Condo Reform Bills Introduced
January 18, 2019
BIAW has worked diligently over the interim on condo liability reform language with members of the legislature and other stakeholders. SB 5334 and HB 1306 represent that hard work. In addition to condo liability reform, these bills also make technical changes to the Washington Common Interest Ownership Act, which was passed last year and was always acknowledged would need changes.
Thank you, Senator Jamie Pedersen (D-Seattle) and Representative Tana Senn (D-Mercer Island) for working on this key issue. Condos are an important part of the housing market and unfortunately because of the onerous warranties in the state’s condo act – that have proven to be fertile ground for litigation – new affordable condos have virtually disappeared. It’s not because developers do not want to build condos. In fact, BIAW has heard that with real condo liability reform some members believe
they could have a condo project started in six months. It is rather that developers cannot afford the high cost of condo liability insurance and nearly all new condos being built are incredibly high-end high dollar units.
Builders, realtors, insurers, affordable housing and other advocates all agree – Washington needs condo reform to reintroduce condos back into housing markets in Washington. Right now, it is an almost certain guarantee that if you build a condo
project, you will be sued. This makes it difficult for entry and middle markets to produce new condos. In addition, a lack of condo ownership options puts additional pressure on rentals and other homeownership opportunities.
These bills take a surgical, but significant, approach to clarify liability. The largest problem is that a condo association can bring suit if damage “may occur” instead of having a higher burden proof that damage is “imminent or has occurred.” This standard generally means that virtually anything that can go wrong with a unit could give rise to a damage claim, driving up the insurance costs on all projects. Only high-end projects can afford to take the risk. SB 5334 and HB 1306 clarify what a defect claim may be with a definition of damage that requires damage to be significant, be more than technical, and it caused or will cause damage.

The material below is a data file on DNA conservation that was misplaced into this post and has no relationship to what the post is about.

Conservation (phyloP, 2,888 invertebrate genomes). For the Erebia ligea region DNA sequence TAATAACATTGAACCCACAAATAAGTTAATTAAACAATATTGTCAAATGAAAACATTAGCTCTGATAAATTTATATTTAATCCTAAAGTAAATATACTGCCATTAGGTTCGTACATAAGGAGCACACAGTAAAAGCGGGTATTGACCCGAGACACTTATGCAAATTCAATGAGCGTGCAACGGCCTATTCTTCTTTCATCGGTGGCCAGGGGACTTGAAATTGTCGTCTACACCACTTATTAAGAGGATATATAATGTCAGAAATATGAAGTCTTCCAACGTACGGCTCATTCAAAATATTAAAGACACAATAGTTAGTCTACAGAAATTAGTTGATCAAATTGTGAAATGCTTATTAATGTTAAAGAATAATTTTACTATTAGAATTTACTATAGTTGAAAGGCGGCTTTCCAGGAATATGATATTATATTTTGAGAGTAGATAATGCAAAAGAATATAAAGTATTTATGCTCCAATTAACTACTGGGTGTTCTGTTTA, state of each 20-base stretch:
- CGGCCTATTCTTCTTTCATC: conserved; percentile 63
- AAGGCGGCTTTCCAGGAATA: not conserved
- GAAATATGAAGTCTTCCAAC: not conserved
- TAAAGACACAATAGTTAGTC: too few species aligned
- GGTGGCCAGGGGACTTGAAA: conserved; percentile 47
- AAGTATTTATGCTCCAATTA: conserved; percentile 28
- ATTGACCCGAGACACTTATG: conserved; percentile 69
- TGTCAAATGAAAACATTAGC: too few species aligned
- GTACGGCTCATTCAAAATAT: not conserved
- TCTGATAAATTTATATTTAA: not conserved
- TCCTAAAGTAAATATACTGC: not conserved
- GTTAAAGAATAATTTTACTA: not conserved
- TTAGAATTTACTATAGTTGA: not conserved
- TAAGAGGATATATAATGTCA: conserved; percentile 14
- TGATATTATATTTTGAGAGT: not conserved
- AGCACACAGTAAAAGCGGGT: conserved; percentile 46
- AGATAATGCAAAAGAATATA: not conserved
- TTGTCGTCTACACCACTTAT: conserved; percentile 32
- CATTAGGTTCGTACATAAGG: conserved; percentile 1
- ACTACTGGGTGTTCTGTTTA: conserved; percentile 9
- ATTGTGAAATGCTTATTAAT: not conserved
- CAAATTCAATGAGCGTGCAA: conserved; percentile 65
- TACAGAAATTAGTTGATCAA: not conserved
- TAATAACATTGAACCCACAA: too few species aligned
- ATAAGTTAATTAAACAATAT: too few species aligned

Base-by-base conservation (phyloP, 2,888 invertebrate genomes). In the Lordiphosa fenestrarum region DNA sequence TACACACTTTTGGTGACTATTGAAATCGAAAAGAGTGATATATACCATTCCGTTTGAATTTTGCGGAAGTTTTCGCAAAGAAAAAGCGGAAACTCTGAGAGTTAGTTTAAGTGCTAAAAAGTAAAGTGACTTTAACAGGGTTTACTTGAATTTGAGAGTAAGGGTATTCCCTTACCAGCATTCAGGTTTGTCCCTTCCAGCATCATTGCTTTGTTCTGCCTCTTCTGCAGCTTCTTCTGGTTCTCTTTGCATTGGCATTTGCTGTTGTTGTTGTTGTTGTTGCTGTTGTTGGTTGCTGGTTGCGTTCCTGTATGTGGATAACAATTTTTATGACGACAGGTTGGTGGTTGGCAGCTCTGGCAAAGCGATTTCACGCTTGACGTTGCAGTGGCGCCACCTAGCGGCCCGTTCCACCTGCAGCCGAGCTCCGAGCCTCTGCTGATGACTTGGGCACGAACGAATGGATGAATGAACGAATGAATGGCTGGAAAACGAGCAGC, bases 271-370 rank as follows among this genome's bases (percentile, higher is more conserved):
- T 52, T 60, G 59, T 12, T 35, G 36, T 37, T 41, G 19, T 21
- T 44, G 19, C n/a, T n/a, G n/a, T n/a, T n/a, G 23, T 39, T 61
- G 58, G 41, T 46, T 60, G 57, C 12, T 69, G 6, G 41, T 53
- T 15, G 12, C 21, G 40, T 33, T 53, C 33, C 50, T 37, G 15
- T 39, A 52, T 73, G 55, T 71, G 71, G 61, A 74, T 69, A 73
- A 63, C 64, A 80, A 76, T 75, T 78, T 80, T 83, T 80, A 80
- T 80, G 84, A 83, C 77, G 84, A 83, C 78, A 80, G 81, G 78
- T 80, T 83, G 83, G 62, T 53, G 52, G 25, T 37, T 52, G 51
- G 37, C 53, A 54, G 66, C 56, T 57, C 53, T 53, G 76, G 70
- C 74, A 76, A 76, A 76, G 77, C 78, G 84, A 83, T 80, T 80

Another issue the legislation seeks to address is warranty claims that involve technical violations of building code that does not involve actual damage or poses a danger to occupants. For instance, the building code dictates a nailing pattern and it’s slightly off in a condo unit – that currently is a warranty claim – even though there is no structural damage and the building inspector granted the unit a certificate of occupancy.
Building codes are enforced in the permit and occupancy phase of the project. There should not be another bite from the apple five years later in an attempt to extort dollars. These bills remedy this problem by still requiring that all buildings adhere to the building codes, but requiring the damage to be more than technical.